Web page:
Privatizing ISS is a fairly constant discussion. I fully expect some more-or-less privatized modules for ISS by 2010.

> : work commences on second generation of private launchers and first
> private LEO spacecraft (tugs, shuttles)
> No.

Notice I said "commences". This because I expect at least one of the private launchers to be successful within the next 2 years and become economically viable within the next 5.

> : Business & Finance Technology and Practice:
> : increasing trends toward telecommuting;
> Yes, but still not at a significant level.

We'll see -- and of course this depends on what we mean by "significant".

> : continuing development of expertise consultancy in areas other
> traditional professions (software, other
> : engineering, personnel management, finance);
> Doubtful.

I see this happening everywhere -- employee leasing companies, in-house people going out-house, etc.

> : increasing privatization of investment for retirement; electronic
> commerce becomes ubiquitous;
> The first idea will die as soon as the stock market crashes. The second
> is certainly happening.

I agree a big crash could set this idea back a long way. But I'm not as sure there will be a big crash as I was 6 months ago. I think there will be a big correction during the six months either side of 1/1/2000, though.

> : first practical private e-cash
> Very doubtful.

I dunno -- ask Nick Szabo . . .

> : Personal Lifestyles:
> : development of second career ideal among healthy "Boomers" in
> 50s;
> No, too much trouble.

No way -- I see it happening all around me.

> : Law and Government:
> : first "virtual courtrooms" demonstrated;
> Unlikely.

Already happening in the sense of "distributed courtrooms" -- some arbitrations are happening in teleconference settings now.

> : first commercial applications of smart contracts;
> No.

Again, ask Nick. I do think we'll see it, but it might not be until the 2010 time frame.

> : continuing privatization of traditional government functions;
> Maybe, depending on who gets elected. Could easily go the other way.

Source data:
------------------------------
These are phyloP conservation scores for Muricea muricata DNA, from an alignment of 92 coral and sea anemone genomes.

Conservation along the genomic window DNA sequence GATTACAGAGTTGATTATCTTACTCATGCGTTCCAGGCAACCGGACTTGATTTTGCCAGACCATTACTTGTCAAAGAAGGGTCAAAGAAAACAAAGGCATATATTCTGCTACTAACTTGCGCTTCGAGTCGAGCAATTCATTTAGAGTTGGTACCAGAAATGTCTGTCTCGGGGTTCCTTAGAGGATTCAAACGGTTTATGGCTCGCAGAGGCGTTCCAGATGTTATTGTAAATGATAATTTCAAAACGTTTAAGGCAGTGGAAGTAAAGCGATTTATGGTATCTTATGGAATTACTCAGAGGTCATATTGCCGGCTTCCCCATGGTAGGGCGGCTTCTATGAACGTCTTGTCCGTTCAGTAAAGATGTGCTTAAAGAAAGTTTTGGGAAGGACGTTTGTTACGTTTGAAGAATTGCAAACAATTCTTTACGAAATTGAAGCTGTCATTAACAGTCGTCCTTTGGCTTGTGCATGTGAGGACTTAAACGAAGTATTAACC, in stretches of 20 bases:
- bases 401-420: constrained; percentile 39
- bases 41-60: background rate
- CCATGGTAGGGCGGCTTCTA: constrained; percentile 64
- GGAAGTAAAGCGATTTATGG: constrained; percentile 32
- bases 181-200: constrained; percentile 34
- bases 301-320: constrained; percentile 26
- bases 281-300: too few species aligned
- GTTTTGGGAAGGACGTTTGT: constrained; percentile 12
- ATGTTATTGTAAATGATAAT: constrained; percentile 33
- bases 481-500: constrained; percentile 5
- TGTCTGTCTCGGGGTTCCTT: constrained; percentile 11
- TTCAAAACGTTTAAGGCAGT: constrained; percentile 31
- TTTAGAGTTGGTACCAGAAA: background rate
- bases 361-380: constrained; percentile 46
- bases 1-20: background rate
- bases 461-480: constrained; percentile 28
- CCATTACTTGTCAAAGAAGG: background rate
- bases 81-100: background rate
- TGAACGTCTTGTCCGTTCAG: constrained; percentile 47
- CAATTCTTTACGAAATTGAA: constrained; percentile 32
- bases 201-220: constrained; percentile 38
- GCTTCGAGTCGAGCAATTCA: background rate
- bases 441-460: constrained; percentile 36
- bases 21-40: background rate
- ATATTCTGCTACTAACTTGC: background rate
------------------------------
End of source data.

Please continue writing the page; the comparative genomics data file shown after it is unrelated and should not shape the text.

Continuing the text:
I'm betting on George W. And a slight acceleration of privatization.

> : complete overhaul and simplification of the U.S. tax code
> Absolutely not.

I'm an optimist -- what can I say?

> : continuing political battles over rights issues such as abortion,
> drugs, genetic self-control
> Of course. Plus ca change...

As you point out, it's important to know what WON'T change.

> : Art and Entertainment:
> : first widely-distributed virtual environments;
> Not in terms of VR. Possibly as an enhanced chatroom.

Again --- see Active Worlds. Hooked up to a cable modem, this could work.

> : first consumer-level virtual environmental tools;
> No.

Again, perhaps we differ about what we mean by "VR". I don't mean "total immersion", but I do mean WYSIWYG 3D environment-generators, the output from which can be shared in MUDs.

> : first real interactive fiction;
> No.

Why? Lack of AIs to run the characters? I think the relatively simple-minded AIs available today would do the job for many simple kinds of fiction and could be employed in "comic-book-level" work with just 2 or 3 times as much processor power as is available with a c. 2000 PC.

> : continuing human/machine artistic collaborations
> Not a significant artistic force.

Tell that to the people in Hollywood who made "Antz" and "A Bug's Life", to say nothing of the SFX in the new Star Wars movie. Take a look at the archives for Wired's "RGB Gallery". I don't see this trend slowing down.

> So, what's my secret? Why is my crystal ball better than anyone else's?
> Well, I'm writing a year later than Greg was, which is pretty significant
> for events "circa 2000". But I seem to view major short-term enhancements
> as being both less likely and less predictable than other people here.
> It may seem curmudgeonly to say "no" when other people go out on a limb
> and look for breakthroughs, but that is the safer bet. There probably
> will be surprises in the next four years, but they will surprise both
> Greg and me. And they are unlikely to significantly change society in
> that time frame; there is just too much inertia.

The ultimate question here is whether we are seeing a reduction in "social friction", in the first world, i.e. a greater rate and acceptance of technologically-driven social change. The scenario we're talking about is premised on this phenomenon. I think such a premise is reasonable as an extrapolation from history: The rate of social change, driven by technologies like the automobile, commercial aviation, the telephone and television seems to have accelerated in the last 100 years, compared to the preceding century. Considering the undoubted increase in the speed of scientific and technological innovation we're experiencing now, I can't see why we wouldn't reasonably expect at least some increase in the speed of social change up to some fundamental limiting factor. I wonder if some such ultimate limit is what you're perceiving, Hal, and, if so, what it might be.

     Greg Burch     <>----<>
     Attorney  :::  Vice President, Extropy Institute  :::  Wilderness Guide   -or-
                         "Civilization is protest against nature; 
                  progress requires us to take control of evolution."
                                      -- Thomas Huxley